On Annie Lennox and erasure.

(Morgan Jerkins graduated from Princeton University with an AB in Comparative Literature and is currently pursuing an MFA in Fiction at the Bennington Writing Seminars. Follow her on twitter @MorganTheScribe or her Tumblr blog, “Black Girl in MFA.”)

When I initially heard that Annie Lennox was promoting a new album, I, like countless others, was excited about it. Annie’s a living legend who has been in the music industry for nearly 40 years, and she’s a well-known social activist, raising money and awareness for marginalized communities affected by HIV/AIDS. So it was safe to assume that interviewers were going to ask her about feminism, right? After all, feminism has been a hot topic, and Annie was alive during the earlier waves of feminism.

In an interview with Pride Source, Annie is specifically asked what she thinks of Beyoncé in the context of feminism. She says that Beyoncéas well as a few others—are “feminist-lite,”calling their brand of feminism “tokenistic,” “cheap,” and shallow since it does not delve into the depths of feminism wholeheartedly. The crux of Annie’s argument lies within the polemic relationship between a woman’s body and her agency to use it however she chooses. More than that, her thoughts become complicated when we consider the polarizing relationship between black and white feminists.

Now, I cannot blame Annie for talking about Beyoncé because the interviewer, Chris Azzopardi, geared the question in that way which elucidates a point: the mainstream media is fascinated with Beyoncé’s feminism. He didn’t ask what Annie thought about Emma Watson’s feminism, but Beyoncé’s in particular. It’s not enough that Beyoncé said in an interview with British Vogue that she calls herself a feminist, believes in equality, and advocates for women to be whoever they would like to be. It’s not enough that Beyoncé included Chimamanda Ngozi Adichie’s famous “We Should All Be Feminists” speech in her song Flawless. It’s not enough that Beyoncé had a huge neon sign with the word “feminist” behind her during a MTV Video Music Awards performance. It was not enough, because Annie took it a step forward. In a later interview with NPR, Annie praises Beyoncé and says that her critique was centered on the singer because she was asked about her, which is fair. But she then goes on to say that twerking is not feminism.  Granted, Beyoncé’s feminism may be debatable to some because of her sexualized dance moves and her Bow Down lyrics, but whose feminism isn’t? What about Miley Cyrus, who popularized twerking for mainstream audiences, and proclaimed that she was one of the biggest feminists in the world in a 2013 BBC Radio 1 interview?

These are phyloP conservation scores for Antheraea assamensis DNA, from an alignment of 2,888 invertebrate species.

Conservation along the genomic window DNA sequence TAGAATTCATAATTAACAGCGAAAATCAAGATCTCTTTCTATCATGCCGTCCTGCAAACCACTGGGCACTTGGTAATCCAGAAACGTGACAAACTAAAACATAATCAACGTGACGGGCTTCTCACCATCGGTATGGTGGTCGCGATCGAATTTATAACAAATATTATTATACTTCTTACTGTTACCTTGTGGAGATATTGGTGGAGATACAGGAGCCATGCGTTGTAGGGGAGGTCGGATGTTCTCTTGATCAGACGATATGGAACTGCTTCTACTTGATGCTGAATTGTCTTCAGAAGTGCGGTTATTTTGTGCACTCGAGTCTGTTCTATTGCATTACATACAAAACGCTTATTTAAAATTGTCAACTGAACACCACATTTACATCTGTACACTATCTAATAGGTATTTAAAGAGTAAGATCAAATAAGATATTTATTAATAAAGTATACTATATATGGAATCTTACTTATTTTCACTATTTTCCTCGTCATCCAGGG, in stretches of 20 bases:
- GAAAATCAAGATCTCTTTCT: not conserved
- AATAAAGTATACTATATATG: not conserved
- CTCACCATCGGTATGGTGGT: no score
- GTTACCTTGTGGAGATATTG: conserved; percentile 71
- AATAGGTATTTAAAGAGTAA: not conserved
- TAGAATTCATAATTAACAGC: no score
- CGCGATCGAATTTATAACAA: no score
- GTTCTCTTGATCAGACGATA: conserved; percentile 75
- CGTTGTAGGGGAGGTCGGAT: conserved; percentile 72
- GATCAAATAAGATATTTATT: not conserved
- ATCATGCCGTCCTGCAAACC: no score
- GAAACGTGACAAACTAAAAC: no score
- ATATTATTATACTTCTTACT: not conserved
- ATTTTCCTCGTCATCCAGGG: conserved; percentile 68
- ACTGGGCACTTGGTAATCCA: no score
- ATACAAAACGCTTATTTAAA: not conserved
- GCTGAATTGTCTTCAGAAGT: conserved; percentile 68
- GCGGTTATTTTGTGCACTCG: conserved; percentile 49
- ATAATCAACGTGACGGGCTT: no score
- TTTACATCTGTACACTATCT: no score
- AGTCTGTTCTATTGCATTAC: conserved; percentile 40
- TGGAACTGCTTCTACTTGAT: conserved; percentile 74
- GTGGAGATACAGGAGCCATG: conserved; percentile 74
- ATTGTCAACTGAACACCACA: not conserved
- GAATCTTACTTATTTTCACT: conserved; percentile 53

I don’t know what was going through Annie Lennox’s mind during either of these interviews. I don’t believe that she intended to maliciously single out Beyoncé, even though she and her interviewers know that Beyoncé is the biggest black female pop culture icon of this generation. However, we mustn’t forget how often Black female artists are challenged for their forms of feminism with a degree of severity. For many Black people across the globe, Beyoncé, Nicki Minaj, and Rihanna are feminist role models; but to others, their feminism is not feminist enough.

This inability to see eye-to-eye on how the black experience is oftimes misunderstood, neglected, or condemned revealed itself once again in a recent interview with Tavis Smiley, during which he asked Annie about her decision to cover Billie Holiday’s iconic song “Strange Fruit.” Annie was right in saying that “Strange Fruit” was a protest song but then fell down the slippery slope of political correctness when she said, “This subject of violence and bigotry, hatred, violent acts of mankind against ourselves…it’s a human theme that has gone on for time immemorial.” The song’s subject is the lynching of black people in the American south. It was not a violent act of mankind against ourselves, but a systemic and almost carnivalistic practice of lynching Black people that was carried out by racist whites. This song was specifically tailored to this “cultural sport,” which is why her words are so hurtful. One should not make the words of “black bodies swinging in the breeze” a universal issue.

Was it her intent to minimize the black experience in this country under the huge umbrella of universality? Perhaps not. But that’s the thing with words: you have to mean what you say and say what you mean. She’s a highly intelligent woman and I, as well as others, expected her to say outright what the song was about. It’s not enough for us that the song is not metaphorical even in the slightest. It would have been nice if she acknowledged what the song was truly about.